Super Size Me Summary and Essay Review
The documentary film Super Size Me illuminates the fast food industry and the morality and impact of its capitalism on the US citizens and their health. Morgan Spurlock, the director of the film, first introduces the recent lawsuit on McDonald’s, where two obese girls are suing the fast food chains for the cause of their obesity and deteriorating health. By interviewing many people, Morgan calls attention to the various perspectives of the issue of fast food capitalism. Some believe that fast food chains are not at fault for many of America’s obese people because citizens have a choice to eat there or not, while others believe that yes, fast food companies like McDonald’s, Taco Bell, and Burger King among many are responsible for the detriment of the health of citizens around the world. Through Super Size Me, we as audience members also gain insight into the immense influence fast food industries have on especially the youth population by encouraging poor nutrition through fast food and thus negatively impacting their future health and food choices.
The Moral and Business Ethics of Fast Food Chains
Intrigued by these two conflicts regarding the capitalism of fast food chains, Morgan Spurlock thus embarks on a one month experiment of eating solely McDonald’s, one of the largest food chain companies in the world. For every meal, Morgan Spurlock challenges himself to consume McDonald’s each day of the month, for breakfast, lunch, and dinner. Supersize Me addresses a vital thesis evaluating not only the impact eating fast food has on one’s health but also the question of how truly moral it is to have fast food companies influencing the health of the American population through its food capitalism. Through a greasy diet composing only of McDonald’s, gradually, we see Morgan’s health deteriorate, from vomiting to liver fattening to visible weight gain. As I followed along on Morgan’s journey, I found the accumulating effect of fast food consumption in just one week disturbing. The weight scale dramatically tips for Morgan Spurlock at a whopping 210 pounds or 11 kg by the end of the month. We see clearly there are no health benefits to eating McDonald’s every day, yet what is not stopping people from around the world from continuing to eat fast food?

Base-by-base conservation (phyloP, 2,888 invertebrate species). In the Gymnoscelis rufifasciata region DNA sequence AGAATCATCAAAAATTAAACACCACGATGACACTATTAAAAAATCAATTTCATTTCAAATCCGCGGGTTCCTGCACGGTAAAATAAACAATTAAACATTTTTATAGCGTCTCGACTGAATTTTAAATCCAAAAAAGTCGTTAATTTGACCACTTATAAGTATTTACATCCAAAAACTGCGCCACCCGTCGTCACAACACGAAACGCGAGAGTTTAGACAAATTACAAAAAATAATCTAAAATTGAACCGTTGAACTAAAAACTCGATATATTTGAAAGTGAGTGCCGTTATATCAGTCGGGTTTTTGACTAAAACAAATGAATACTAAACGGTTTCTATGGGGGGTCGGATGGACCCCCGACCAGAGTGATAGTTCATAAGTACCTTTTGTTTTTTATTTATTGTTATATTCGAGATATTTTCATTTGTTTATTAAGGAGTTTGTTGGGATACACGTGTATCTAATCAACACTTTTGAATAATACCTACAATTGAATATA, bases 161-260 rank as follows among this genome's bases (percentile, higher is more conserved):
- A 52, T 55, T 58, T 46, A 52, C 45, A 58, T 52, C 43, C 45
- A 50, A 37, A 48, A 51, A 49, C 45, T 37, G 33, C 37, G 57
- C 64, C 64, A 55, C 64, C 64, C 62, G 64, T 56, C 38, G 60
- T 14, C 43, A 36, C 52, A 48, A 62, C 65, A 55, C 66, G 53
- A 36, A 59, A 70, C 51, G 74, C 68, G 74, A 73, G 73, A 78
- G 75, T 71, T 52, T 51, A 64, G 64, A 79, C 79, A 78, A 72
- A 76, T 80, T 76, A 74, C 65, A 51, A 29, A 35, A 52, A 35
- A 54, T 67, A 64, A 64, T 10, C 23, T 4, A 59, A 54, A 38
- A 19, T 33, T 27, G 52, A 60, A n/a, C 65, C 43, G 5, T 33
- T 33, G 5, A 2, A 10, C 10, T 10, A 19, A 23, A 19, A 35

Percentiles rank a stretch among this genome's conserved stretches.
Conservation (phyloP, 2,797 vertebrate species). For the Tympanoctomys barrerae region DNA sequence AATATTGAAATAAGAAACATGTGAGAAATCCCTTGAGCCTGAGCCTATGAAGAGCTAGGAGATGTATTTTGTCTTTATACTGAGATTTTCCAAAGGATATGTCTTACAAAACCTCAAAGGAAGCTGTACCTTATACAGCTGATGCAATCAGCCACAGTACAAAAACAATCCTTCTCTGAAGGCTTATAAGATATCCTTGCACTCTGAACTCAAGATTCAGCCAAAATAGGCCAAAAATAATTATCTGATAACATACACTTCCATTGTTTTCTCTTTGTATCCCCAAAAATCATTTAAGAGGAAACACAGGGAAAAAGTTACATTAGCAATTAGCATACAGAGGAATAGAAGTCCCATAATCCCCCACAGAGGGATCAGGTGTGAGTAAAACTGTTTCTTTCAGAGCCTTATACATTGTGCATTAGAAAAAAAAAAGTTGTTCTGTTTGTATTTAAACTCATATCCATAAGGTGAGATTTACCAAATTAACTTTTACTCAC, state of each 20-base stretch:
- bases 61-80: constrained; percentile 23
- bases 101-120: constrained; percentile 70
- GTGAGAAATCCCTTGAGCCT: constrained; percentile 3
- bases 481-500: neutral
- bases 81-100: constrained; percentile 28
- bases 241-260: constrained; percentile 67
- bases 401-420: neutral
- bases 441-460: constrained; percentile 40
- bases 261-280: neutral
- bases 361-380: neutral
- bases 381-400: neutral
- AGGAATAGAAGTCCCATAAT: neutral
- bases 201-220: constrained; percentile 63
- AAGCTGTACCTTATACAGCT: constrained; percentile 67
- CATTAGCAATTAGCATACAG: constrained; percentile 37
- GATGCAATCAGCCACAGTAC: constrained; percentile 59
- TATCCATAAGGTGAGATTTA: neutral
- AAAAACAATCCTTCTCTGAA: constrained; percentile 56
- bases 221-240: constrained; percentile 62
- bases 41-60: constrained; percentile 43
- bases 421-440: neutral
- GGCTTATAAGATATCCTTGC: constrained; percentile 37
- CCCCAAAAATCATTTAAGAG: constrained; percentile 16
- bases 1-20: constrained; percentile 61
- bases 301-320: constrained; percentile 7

Super Size Me: A Review Impact on Children
Examining the influence of fast food on our younger populations, we learn about the prevalence of fast food, especially in school cafeterias and media. In one specific scene, Morgan visits a school and discovers that many of the students are buying junk food, such as chips and fries. After talking to the cafeteria ladies, he is astounded by the fact that only 6 meals out of 32 meals a month are cooked directly, and that the rest of the school meals are frozen and simply pre-heated before serving. None of the food is freshly made. In another scene, an interviewer shows pictures of faces to first graders, asked to determine who the person is. Unfortunately, many of the children recognized Ronald McDonald more than George Washington our first US president.
Capitalism in Super Size Me and the Health of the American People
Morgan Spurlock in Super Size Me struggles to reconcile these disturbing facts with a contrary perspective – that just like any other company, fast food companies aim to make money, suggesting that there may be nothing wrong with fast food chains capitalizing on fast food and enhancing their name recognition in the regular household. This dichotomy is continuously explored throughout the film, portraying fast food capitalism as harsh for the American people’s health, yet also understandable from the business perspective of fast food chains whose profits are their main goals. Ultimately from his journey, Morgan suggests that the battle against corporate fast food influence is ongoing, but limiting fast food through personal choice and health consciousness is imperative in order to elevate the health of our American citizens and their diets.
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